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The future of working and learning from home

By Jean-Claude Elias - Jun 03,2020 - Last updated at Jun 03,2020

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Long before the COVID-19 crisis, working from home by smartly using a computer and the Internet was a system that had already been adopted by a non-negligible number around the world. The technique and the concept therefore are nothing new. The lockdown situation that we have all experienced since about mid-March has done nothing but to increase this number. Admitted, the increase was significant, massive, overwhelming – a real game-changer.

Perhaps the greatest and least expected change, compared to the past, is the “learning from home” method that countless students were pushed to. Willy-nilly, all generations found themselves staying at home, using the remote system and trying to learn it well, to make the best possible use of it, and to get familiar with the various tools that it implies, be it software applications or hardware accessories.

Whereas most knew Skype, few had ever heard of Zoom, for instance. Now even 10-year old children talk about Zoom as casually as if it were their schoolmate, their parents, their teacher or… their classroom.

So it is agreed, the sum of “working from home” and “learning from home” now involves an incredible number of people in the world. Many articles, analyses and reviews on the web tell you now that even once this crisis is over, they will be no turning back, and that a majority will keep working and/or learning from home, given the advantages they discovered. It is hard not to agree with this.

At this point, perhaps the best thing to do for this kind of future vision and way of living is already to draw some lessons from the past couple of months.

There are obvious points here and then some less obvious ones. The first obvious one is that a very fast Internet connection is the starting point of everything. The minimum acceptable is 200 Mbps and is the kind provided by fibre optic subscriptions to the network. Faster is better, of course. Slower becomes a matter of good or bad luck.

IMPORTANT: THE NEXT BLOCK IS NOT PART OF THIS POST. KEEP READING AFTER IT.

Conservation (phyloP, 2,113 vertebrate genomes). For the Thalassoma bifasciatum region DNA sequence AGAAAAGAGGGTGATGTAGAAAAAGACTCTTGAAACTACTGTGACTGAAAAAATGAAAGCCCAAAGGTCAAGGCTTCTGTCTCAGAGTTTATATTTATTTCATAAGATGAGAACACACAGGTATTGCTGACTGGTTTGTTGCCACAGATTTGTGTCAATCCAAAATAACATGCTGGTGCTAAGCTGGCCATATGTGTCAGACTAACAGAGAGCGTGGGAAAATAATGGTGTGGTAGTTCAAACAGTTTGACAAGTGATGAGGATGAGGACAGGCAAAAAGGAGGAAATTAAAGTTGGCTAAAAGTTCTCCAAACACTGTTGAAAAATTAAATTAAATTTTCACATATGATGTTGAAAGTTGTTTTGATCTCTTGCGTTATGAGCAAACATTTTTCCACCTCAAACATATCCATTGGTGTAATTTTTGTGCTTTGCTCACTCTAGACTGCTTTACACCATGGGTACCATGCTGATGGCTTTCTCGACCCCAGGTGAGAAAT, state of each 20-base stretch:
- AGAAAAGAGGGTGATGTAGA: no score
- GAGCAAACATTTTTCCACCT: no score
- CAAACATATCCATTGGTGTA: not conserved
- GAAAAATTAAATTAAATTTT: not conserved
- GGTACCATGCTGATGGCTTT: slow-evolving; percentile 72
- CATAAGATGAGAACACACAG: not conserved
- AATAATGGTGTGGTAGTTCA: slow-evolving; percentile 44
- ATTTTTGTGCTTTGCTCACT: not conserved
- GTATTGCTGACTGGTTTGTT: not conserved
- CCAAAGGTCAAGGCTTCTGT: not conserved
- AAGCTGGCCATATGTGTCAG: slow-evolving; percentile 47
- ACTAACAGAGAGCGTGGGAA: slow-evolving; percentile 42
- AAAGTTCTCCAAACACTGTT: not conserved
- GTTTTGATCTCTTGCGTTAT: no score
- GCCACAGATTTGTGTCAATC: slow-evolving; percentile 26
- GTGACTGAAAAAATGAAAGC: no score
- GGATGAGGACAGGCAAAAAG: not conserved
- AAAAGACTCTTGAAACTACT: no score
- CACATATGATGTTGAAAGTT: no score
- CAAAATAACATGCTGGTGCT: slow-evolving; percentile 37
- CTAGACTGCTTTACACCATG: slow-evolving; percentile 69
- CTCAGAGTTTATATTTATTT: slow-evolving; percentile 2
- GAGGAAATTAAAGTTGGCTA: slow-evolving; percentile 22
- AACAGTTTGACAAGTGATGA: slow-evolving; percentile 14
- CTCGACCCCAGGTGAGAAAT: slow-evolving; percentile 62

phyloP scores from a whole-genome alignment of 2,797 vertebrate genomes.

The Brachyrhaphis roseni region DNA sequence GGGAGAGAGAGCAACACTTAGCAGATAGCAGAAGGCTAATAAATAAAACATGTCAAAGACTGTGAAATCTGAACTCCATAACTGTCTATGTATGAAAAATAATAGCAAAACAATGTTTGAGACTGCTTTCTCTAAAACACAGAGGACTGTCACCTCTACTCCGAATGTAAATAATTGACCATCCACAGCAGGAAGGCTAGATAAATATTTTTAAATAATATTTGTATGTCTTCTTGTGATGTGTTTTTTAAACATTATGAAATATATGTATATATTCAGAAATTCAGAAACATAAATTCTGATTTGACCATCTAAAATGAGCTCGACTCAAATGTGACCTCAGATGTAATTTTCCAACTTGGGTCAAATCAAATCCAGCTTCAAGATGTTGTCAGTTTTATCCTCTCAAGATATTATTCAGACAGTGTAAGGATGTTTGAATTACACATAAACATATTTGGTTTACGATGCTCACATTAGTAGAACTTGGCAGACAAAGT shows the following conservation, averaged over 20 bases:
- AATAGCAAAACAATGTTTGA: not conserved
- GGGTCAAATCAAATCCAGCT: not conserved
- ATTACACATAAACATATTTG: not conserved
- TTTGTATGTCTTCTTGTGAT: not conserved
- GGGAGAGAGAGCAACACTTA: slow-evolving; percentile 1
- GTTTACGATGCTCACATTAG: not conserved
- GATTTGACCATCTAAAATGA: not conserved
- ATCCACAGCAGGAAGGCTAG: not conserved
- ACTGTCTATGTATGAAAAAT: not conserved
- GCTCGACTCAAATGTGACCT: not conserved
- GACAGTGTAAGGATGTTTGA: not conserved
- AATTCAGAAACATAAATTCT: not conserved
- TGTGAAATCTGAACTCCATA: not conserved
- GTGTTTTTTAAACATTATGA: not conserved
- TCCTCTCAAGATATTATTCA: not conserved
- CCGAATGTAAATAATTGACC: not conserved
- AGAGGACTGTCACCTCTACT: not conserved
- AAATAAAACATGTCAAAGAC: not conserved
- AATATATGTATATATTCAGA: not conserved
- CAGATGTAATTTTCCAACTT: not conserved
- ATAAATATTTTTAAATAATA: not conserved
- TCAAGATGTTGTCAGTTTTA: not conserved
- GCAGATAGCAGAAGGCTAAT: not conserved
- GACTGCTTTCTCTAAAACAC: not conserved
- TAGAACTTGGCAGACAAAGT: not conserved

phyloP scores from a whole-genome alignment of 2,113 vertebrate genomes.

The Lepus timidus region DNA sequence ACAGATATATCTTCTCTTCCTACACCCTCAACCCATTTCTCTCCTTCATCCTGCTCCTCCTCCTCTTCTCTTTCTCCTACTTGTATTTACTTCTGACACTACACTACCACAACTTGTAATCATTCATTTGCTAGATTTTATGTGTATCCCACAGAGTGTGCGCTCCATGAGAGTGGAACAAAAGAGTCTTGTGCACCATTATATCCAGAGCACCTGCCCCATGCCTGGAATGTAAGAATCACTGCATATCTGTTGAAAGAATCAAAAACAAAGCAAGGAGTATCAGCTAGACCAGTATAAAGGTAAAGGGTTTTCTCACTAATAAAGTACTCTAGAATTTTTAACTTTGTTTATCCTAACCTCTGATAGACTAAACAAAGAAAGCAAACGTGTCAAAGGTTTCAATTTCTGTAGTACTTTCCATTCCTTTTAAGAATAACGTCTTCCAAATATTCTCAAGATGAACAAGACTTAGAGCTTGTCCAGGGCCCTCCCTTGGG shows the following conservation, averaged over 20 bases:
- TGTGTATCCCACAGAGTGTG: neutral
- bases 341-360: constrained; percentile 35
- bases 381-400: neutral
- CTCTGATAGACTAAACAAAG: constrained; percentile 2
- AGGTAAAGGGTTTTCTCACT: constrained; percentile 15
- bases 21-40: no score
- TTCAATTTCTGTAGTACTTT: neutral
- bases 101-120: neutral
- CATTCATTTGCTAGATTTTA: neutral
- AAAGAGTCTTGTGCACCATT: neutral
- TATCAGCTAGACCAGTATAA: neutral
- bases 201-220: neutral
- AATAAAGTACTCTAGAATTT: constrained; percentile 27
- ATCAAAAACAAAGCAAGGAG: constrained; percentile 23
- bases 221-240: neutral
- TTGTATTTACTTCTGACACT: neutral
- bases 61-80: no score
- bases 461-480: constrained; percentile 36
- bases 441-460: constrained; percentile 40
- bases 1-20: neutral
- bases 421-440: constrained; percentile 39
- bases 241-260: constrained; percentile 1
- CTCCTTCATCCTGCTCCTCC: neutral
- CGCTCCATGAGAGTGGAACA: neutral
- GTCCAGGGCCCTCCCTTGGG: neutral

There are other technical considerations too. The best possible camera, microphone and speakers have also become a must. Most laptops still are fitted with average to good such hardware. Typically you would have to get additional, external cameras, microphone and speakers for a satisfying experience, one that will make working or learning remotely a pleasure, one that will make you look forward to it day after day, instead of fearing it. It is very likely that the makers of laptop models to come will take this into consideration.

Is one camera enough? Maybe in some cases, but in many others it is not. When you are teaching someone remotely, you want them to see you. You also want them to see some documents stored your computer and that you will display on your screen — at the same time! You may also need to show them the very paper you are writing on and that you placed on your desk, for a more personalised, a more accurate explanation of the lesson.

This is impossible to do with just one camera. Think of the remote lesson you are giving or attending as a kind of film production. Do pro moviemakers use only one camera? At present few if any software applications for remote meeting can handle multiple cameras smoothly and friendly.

The last and certainly not the least of the lessons to learn is the case of those who are not particularly technically minded and who find it hard to handle all these tools comfortably. This group is not negligible and it includes the very young, those say under the age of 12, and adults who just don’t feel confident with the technology.

For dealing regularly with people in this specific group, I know that meeting with them remotely comes with its daily load of problems, ranging from poor or no sound at all, off-centre image, display of the wrong screen and even random involuntary disconnection from the meeting or the lesson every now and then. Not to mention the cases when just they cannot start the scheduled meeting at all.

It is possible to alleviate the pain for this group by designing for them hardware and software tools that will be easier to use, and at the same time by giving them some training before telling them to take the plunge all of a sudden and to do everything remotely by themselves, like they were subjected to a couple of months ago.

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